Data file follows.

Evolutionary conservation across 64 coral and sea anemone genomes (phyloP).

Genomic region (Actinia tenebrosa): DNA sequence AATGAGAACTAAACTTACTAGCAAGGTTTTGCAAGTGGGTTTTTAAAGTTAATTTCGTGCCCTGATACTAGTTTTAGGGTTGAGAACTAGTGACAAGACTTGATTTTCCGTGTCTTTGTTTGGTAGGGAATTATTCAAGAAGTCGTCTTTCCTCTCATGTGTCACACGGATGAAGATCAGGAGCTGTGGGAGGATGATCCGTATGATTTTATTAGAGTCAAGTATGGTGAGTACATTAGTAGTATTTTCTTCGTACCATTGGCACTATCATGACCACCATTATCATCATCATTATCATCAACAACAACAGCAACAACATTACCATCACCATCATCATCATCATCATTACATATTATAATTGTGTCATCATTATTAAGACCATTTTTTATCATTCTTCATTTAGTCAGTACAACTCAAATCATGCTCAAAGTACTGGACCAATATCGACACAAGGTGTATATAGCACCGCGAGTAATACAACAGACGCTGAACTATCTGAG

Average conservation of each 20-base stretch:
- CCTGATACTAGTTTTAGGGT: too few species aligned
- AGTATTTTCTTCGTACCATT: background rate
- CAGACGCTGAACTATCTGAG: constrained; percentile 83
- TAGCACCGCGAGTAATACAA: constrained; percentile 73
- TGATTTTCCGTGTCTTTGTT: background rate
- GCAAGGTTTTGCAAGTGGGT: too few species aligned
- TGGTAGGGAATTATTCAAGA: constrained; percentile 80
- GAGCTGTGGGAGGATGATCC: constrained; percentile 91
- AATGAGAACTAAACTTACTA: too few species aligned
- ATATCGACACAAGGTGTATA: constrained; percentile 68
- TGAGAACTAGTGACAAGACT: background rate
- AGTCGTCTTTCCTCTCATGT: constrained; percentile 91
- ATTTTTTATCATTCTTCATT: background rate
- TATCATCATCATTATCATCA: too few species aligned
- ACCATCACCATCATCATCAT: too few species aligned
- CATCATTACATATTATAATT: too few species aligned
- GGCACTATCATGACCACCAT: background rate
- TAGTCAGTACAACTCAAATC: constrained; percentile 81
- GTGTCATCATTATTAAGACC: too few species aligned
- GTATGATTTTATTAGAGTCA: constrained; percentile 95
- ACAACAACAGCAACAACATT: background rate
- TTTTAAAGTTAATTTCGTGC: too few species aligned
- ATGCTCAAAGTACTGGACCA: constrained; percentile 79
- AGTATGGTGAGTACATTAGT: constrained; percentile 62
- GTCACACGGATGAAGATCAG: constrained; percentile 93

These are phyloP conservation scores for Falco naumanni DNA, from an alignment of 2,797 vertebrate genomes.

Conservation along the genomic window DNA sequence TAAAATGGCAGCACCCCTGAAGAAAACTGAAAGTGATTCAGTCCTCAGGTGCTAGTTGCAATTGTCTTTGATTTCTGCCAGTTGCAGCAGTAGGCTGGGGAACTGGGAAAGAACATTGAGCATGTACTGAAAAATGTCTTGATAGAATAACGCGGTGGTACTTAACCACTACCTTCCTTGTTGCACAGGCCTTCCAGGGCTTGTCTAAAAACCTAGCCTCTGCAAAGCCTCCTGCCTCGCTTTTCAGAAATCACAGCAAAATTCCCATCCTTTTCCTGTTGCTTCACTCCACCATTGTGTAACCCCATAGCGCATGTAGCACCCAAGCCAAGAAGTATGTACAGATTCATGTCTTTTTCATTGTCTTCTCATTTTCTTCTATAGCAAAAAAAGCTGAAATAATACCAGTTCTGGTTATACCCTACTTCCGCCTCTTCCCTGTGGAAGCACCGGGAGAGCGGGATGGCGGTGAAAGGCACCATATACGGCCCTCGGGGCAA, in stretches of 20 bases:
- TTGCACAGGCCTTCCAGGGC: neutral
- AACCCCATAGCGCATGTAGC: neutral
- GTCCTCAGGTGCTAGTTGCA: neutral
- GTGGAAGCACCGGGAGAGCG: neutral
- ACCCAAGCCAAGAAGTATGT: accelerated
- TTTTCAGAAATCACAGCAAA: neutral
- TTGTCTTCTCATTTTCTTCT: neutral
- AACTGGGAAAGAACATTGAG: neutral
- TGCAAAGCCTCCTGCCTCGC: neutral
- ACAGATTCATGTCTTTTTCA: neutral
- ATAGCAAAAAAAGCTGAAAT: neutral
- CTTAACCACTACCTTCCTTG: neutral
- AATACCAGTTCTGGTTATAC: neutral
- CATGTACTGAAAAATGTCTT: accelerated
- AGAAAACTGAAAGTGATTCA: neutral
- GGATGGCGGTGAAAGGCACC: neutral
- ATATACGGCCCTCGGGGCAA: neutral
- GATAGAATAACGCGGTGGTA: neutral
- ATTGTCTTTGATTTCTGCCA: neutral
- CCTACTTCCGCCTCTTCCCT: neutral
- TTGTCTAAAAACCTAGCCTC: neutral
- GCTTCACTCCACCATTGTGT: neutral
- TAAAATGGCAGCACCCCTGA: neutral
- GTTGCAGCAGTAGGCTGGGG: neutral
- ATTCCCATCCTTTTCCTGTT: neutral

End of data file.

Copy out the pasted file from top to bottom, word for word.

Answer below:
Evolutionary conservation across 64 coral and sea anemone genomes (phyloP).

Genomic region (Actinia tenebrosa): DNA sequence AATGAGAACTAAACTTACTAGCAAGGTTTTGCAAGTGGGTTTTTAAAGTTAATTTCGTGCCCTGATACTAGTTTTAGGGTTGAGAACTAGTGACAAGACTTGATTTTCCGTGTCTTTGTTTGGTAGGGAATTATTCAAGAAGTCGTCTTTCCTCTCATGTGTCACACGGATGAAGATCAGGAGCTGTGGGAGGATGATCCGTATGATTTTATTAGAGTCAAGTATGGTGAGTACATTAGTAGTATTTTCTTCGTACCATTGGCACTATCATGACCACCATTATCATCATCATTATCATCAACAACAACAGCAACAACATTACCATCACCATCATCATCATCATCATTACATATTATAATTGTGTCATCATTATTAAGACCATTTTTTATCATTCTTCATTTAGTCAGTACAACTCAAATCATGCTCAAAGTACTGGACCAATATCGACACAAGGTGTATATAGCACCGCGAGTAATACAACAGACGCTGAACTATCTGAG

Average conservation of each 20-base stretch:
- CCTGATACTAGTTTTAGGGT: too few species aligned
- AGTATTTTCTTCGTACCATT: background rate
- CAGACGCTGAACTATCTGAG: constrained; percentile 83
- TAGCACCGCGAGTAATACAA: constrained; percentile 73
- TGATTTTCCGTGTCTTTGTT: background rate
- GCAAGGTTTTGCAAGTGGGT: too few species aligned
- TGGTAGGGAATTATTCAAGA: constrained; percentile 80
- GAGCTGTGGGAGGATGATCC: constrained; percentile 91
- AATGAGAACTAAACTTACTA: too few species aligned
- ATATCGACACAAGGTGTATA: constrained; percentile 68
- TGAGAACTAGTGACAAGACT: background rate
- AGTCGTCTTTCCTCTCATGT: constrained; percentile 91
- ATTTTTTATCATTCTTCATT: background rate
- TATCATCATCATTATCATCA: too few species aligned
- ACCATCACCATCATCATCAT: too few species aligned
- CATCATTACATATTATAATT: too few species aligned
- GGCACTATCATGACCACCAT: background rate
- TAGTCAGTACAACTCAAATC: constrained; percentile 81
- GTGTCATCATTATTAAGACC: too few species aligned
- GTATGATTTTATTAGAGTCA: constrained; percentile 95
- ACAACAACAGCAACAACATT: background rate
- TTTTAAAGTTAATTTCGTGC: too few species aligned
- ATGCTCAAAGTACTGGACCA: constrained; percentile 79
- AGTATGGTGAGTACATTAGT: constrained; percentile 62
- GTCACACGGATGAAGATCAG: constrained; percentile 93

These are phyloP conservation scores for Falco naumanni DNA, from an alignment of 2,797 vertebrate genomes.

Conservation along the genomic window DNA sequence TAAAATGGCAGCACCCCTGAAGAAAACTGAAAGTGATTCAGTCCTCAGGTGCTAGTTGCAATTGTCTTTGATTTCTGCCAGTTGCAGCAGTAGGCTGGGGAACTGGGAAAGAACATTGAGCATGTACTGAAAAATGTCTTGATAGAATAACGCGGTGGTACTTAACCACTACCTTCCTTGTTGCACAGGCCTTCCAGGGCTTGTCTAAAAACCTAGCCTCTGCAAAGCCTCCTGCCTCGCTTTTCAGAAATCACAGCAAAATTCCCATCCTTTTCCTGTTGCTTCACTCCACCATTGTGTAACCCCATAGCGCATGTAGCACCCAAGCCAAGAAGTATGTACAGATTCATGTCTTTTTCATTGTCTTCTCATTTTCTTCTATAGCAAAAAAAGCTGAAATAATACCAGTTCTGGTTATACCCTACTTCCGCCTCTTCCCTGTGGAAGCACCGGGAGAGCGGGATGGCGGTGAAAGGCACCATATACGGCCCTCGGGGCAA, in stretches of 20 bases:
- TTGCACAGGCCTTCCAGGGC: neutral
- AACCCCATAGCGCATGTAGC: neutral
- GTCCTCAGGTGCTAGTTGCA: neutral
- GTGGAAGCACCGGGAGAGCG: neutral
- ACCCAAGCCAAGAAGTATGT: accelerated
- TTTTCAGAAATCACAGCAAA: neutral
- TTGTCTTCTCATTTTCTTCT: neutral
- AACTGGGAAAGAACATTGAG: neutral
- TGCAAAGCCTCCTGCCTCGC: neutral
- ACAGATTCATGTCTTTTTCA: neutral
- ATAGCAAAAAAAGCTGAAAT: neutral
- CTTAACCACTACCTTCCTTG: neutral
- AATACCAGTTCTGGTTATAC: neutral
- CATGTACTGAAAAATGTCTT: accelerated
- AGAAAACTGAAAGTGATTCA: neutral
- GGATGGCGGTGAAAGGCACC: neutral
- ATATACGGCCCTCGGGGCAA: neutral
- GATAGAATAACGCGGTGGTA: neutral
- ATTGTCTTTGATTTCTGCCA: neutral
- CCTACTTCCGCCTCTTCCCT: neutral
- TTGTCTAAAAACCTAGCCTC: neutral
- GCTTCACTCCACCATTGTGT: neutral
- TAAAATGGCAGCACCCCTGA: neutral
- GTTGCAGCAGTAGGCTGGGG: neutral
- ATTCCCATCCTTTTCCTGTT: neutral